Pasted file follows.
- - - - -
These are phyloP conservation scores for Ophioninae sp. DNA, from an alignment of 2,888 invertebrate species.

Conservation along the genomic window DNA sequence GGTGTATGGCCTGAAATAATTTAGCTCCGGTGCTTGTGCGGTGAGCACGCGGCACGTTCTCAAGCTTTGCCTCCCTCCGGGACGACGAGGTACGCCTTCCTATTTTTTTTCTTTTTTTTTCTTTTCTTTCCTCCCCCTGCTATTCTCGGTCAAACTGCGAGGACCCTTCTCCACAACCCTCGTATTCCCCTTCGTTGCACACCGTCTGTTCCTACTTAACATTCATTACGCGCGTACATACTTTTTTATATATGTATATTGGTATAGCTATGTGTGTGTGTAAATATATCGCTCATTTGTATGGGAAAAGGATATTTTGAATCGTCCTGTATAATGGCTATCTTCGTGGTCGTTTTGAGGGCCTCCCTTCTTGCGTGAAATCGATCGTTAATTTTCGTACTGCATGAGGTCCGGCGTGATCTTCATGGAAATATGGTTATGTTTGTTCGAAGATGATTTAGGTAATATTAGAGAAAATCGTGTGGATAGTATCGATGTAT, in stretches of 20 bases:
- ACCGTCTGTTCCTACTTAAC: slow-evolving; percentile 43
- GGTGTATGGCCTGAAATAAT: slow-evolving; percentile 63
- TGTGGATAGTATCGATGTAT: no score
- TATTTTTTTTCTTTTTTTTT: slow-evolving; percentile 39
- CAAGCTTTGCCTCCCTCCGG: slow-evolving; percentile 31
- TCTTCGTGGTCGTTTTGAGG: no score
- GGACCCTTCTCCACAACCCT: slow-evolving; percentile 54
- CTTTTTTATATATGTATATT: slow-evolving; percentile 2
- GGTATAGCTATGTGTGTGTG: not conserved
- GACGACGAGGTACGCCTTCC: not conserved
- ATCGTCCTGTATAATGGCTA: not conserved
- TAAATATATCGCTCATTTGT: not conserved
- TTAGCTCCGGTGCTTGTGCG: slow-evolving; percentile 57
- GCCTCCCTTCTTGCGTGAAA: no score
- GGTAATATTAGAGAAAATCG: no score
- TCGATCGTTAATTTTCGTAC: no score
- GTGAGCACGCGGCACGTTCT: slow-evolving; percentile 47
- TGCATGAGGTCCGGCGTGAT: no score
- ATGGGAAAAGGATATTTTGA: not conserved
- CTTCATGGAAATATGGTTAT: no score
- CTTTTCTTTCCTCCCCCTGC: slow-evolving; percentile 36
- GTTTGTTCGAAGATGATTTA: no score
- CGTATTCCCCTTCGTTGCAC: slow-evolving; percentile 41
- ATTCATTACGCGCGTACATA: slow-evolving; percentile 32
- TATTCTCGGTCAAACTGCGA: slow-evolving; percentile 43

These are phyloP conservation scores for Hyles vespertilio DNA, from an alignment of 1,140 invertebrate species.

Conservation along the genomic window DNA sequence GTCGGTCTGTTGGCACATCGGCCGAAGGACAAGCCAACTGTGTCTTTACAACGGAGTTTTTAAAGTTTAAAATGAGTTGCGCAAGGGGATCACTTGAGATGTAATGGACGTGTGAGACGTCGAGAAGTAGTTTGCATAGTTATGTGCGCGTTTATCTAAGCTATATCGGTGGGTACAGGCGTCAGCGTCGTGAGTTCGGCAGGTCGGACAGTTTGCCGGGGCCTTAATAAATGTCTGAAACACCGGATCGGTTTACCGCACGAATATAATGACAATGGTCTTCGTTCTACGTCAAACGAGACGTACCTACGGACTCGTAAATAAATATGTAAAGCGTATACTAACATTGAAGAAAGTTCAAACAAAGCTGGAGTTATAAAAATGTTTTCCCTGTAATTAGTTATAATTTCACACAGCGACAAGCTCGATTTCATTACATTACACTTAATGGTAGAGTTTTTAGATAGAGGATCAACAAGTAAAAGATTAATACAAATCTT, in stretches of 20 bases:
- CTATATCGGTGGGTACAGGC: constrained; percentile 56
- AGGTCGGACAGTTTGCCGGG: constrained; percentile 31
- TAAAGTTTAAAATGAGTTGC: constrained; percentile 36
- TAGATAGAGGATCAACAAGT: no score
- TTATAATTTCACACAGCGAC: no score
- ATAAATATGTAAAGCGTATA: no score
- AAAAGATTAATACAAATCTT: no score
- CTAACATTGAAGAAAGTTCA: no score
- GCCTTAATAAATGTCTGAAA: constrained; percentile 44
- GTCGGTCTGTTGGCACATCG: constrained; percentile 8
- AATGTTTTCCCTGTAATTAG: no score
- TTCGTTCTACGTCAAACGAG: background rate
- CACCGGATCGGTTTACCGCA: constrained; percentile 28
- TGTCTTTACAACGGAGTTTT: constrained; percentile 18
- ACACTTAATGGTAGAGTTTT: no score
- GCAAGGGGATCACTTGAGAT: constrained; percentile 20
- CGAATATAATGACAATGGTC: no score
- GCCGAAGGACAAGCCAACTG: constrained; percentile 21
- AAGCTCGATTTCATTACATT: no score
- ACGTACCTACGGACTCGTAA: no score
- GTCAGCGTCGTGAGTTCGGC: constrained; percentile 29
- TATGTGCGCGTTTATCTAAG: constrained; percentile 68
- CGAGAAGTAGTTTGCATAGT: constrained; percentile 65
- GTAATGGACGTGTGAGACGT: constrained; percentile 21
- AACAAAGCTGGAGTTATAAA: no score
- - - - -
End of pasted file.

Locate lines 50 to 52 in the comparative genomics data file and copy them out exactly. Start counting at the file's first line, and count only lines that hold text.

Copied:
- GTCAGCGTCGTGAGTTCGGC: constrained; percentile 29
- TATGTGCGCGTTTATCTAAG: constrained; percentile 68
- CGAGAAGTAGTTTGCATAGT: constrained; percentile 65